I can’t help but think Weyerbacher’s Belgian-style pale ale Verboten (formerly known as "Zotten") is an attempt at Americanizing the world-famous Duvel. Perhaps that’s a stretch since the two beers share only a few superficial similarities, and in the case of Verboten, I think I actually prefer it over Duvel. It’s got all the makings of a beer that nails the "Belgian-style something" genre, but I wish it was marketed as just a plain good beer since that’s what it is.
I poured a 12oz bottle into an oversize wine glass.
Appearance: Extremely hazy, but very bright orange hue. Massive amount of tiny carbonation bubbles are evident, much like a Belgian beer would look. Forms a 2-finger, off-white, foamy head which leaves decent lacing and retains well, too.
Smell: Lemon peel, a touch of banana and a potpourri of spices.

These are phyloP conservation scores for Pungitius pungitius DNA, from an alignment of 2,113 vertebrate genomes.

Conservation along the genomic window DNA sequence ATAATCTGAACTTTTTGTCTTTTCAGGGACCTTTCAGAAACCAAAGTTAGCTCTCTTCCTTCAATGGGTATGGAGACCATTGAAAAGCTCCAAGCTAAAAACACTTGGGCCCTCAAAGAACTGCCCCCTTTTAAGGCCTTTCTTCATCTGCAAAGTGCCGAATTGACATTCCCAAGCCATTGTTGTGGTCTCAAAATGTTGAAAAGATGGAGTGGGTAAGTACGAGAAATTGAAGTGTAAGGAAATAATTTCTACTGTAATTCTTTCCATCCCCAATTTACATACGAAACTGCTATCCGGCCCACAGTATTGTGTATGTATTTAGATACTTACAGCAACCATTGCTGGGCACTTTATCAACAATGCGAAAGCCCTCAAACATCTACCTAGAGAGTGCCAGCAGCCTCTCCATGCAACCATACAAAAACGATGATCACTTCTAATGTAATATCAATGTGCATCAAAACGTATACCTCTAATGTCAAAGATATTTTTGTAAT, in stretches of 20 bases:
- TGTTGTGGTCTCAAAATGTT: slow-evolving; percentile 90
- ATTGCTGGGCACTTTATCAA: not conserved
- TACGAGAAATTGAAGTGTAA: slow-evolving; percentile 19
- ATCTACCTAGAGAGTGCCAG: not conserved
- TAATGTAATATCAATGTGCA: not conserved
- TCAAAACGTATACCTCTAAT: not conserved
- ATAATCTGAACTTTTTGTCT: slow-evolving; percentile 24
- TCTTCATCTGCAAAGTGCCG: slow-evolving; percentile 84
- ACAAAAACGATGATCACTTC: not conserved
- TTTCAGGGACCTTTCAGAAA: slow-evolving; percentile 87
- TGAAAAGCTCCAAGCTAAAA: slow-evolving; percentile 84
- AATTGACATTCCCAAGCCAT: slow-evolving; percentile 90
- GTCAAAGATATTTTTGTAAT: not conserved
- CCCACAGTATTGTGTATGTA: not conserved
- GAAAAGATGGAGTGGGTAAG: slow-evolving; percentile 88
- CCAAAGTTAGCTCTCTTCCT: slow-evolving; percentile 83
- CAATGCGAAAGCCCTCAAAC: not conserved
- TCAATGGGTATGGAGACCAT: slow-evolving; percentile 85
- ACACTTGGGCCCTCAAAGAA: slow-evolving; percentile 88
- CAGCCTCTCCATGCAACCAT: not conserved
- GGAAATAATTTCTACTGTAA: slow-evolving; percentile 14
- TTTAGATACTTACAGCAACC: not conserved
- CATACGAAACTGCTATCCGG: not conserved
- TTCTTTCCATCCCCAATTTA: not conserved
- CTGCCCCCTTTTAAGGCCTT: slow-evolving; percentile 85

Taste: There’s no doubt after just one swig that Verboten is giving for a niche Belgian style. It’s got the same flavors commonly found in lighter-colored, but strong Belgian beers of the sort. Lemon peel, black pepper and a touch of clove are the major players in the palate here. It’s a light, almost flowery palate. While not a particularly bitter brew, some hop bitterness is present throughout. There seems to be some orange on the second half, followed by a dry, doughy, chalky finish and aftertaste. This dryness becomes stronger as the beer warms and distracts from the main palate. If it hadn’t been there I’d really be able to savor the flavors more.
Mouthfeel: Medium-bodied with a fizzy, dry sensation on the tongue.
Drinkability: While it may have the basic characteristics of a Belgian pale ale, Verboten has the body of something more Western at 5.9% ABV. It’s not exactly smooth, nor is it rough. It’s not refreshing, but it’s not a sipper either. A drinkable beer for drinkers of most experience levels.
Overall, an interesting beer to drink, but I can’t help but feel even more could have been done with it.